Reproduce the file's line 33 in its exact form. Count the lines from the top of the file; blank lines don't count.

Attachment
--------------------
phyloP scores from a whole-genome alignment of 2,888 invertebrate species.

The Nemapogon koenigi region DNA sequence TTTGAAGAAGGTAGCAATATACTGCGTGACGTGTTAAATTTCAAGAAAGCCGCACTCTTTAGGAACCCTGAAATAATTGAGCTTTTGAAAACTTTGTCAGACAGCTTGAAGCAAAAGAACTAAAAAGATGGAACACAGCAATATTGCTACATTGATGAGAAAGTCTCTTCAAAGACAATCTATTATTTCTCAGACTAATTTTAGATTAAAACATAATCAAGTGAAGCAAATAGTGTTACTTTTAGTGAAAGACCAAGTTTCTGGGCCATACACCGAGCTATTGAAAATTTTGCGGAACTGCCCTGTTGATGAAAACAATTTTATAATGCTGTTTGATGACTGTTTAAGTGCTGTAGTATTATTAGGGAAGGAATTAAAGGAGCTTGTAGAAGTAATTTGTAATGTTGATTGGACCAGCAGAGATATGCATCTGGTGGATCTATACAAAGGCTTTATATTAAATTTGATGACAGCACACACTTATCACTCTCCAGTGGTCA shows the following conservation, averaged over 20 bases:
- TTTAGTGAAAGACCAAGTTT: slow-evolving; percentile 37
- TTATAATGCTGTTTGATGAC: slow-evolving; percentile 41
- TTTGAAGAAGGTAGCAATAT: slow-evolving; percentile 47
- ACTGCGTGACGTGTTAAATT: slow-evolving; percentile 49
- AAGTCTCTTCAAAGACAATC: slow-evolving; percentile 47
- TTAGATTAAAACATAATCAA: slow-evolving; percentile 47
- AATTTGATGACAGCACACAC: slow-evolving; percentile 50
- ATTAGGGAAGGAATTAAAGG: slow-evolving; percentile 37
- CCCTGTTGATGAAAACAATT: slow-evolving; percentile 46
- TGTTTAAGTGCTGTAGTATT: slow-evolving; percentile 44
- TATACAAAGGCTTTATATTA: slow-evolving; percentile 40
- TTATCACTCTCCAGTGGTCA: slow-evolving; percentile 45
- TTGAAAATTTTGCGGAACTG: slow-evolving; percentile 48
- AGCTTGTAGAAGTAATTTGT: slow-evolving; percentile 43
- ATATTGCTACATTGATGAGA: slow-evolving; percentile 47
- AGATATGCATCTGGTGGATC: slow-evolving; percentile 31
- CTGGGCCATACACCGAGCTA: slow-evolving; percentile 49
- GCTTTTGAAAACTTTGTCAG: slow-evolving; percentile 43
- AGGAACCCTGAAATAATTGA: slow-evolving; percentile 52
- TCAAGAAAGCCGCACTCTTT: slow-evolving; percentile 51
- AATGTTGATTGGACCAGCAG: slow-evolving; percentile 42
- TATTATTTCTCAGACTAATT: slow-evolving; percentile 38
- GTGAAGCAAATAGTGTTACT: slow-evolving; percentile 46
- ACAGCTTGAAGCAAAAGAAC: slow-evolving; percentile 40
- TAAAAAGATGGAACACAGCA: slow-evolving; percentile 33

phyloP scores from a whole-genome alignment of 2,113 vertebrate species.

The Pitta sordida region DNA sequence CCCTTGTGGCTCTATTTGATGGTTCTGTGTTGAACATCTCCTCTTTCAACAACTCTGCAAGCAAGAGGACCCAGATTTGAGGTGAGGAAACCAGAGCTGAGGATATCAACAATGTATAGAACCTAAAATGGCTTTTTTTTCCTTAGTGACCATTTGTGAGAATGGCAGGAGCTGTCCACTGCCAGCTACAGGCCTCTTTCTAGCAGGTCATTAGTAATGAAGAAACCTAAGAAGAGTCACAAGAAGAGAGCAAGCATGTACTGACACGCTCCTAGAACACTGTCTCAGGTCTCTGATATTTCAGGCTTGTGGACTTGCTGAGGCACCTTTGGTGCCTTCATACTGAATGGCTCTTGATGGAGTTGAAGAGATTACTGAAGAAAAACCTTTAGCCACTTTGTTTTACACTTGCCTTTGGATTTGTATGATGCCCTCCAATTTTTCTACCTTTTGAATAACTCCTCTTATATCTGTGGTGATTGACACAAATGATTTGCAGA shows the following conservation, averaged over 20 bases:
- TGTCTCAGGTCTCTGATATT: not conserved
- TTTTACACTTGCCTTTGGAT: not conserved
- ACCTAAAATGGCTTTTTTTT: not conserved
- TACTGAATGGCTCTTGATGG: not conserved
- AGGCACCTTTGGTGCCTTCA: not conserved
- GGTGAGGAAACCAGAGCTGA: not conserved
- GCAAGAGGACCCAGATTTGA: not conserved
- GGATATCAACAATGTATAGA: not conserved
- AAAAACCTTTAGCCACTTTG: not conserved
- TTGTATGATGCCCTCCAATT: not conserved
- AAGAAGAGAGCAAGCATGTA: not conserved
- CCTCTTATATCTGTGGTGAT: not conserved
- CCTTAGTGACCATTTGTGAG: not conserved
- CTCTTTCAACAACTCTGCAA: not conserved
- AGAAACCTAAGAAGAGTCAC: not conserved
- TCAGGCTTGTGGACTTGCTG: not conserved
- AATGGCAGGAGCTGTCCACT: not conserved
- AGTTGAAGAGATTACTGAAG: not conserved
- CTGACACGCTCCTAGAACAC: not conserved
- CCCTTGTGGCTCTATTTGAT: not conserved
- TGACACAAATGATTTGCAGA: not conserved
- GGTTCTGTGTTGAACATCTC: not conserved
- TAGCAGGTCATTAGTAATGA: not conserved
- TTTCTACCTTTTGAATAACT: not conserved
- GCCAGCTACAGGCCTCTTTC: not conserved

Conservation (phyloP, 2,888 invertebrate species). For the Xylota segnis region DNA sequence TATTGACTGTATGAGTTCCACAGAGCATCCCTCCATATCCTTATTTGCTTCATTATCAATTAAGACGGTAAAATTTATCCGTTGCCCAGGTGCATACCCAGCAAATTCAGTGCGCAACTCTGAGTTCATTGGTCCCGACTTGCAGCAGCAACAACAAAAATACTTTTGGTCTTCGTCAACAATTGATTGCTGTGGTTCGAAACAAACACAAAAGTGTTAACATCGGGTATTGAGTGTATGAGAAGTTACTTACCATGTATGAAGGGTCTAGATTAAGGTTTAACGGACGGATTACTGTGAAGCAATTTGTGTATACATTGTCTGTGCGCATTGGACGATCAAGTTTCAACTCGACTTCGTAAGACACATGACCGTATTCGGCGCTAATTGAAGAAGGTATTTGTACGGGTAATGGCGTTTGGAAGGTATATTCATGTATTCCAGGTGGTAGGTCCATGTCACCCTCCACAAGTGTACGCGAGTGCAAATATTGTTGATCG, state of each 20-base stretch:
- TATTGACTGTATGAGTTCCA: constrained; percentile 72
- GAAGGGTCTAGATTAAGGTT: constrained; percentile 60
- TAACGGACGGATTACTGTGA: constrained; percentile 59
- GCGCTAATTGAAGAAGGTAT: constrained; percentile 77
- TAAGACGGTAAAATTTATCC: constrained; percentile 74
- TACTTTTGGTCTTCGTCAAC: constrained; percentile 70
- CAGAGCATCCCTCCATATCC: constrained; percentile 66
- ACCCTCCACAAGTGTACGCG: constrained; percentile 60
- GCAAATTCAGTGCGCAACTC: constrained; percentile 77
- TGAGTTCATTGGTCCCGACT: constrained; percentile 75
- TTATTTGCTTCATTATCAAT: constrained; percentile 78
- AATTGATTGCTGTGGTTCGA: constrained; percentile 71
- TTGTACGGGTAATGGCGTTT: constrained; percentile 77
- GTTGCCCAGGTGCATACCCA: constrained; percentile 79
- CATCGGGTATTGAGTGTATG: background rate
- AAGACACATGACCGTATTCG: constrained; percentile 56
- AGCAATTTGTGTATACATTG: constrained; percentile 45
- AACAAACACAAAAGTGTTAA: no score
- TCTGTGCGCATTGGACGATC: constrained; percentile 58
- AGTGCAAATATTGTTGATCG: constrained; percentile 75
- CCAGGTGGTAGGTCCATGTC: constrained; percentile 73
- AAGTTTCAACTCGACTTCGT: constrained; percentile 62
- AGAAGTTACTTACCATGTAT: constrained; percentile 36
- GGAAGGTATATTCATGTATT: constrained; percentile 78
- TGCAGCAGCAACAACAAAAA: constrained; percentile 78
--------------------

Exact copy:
- TACTGAATGGCTCTTGATGG: not conserved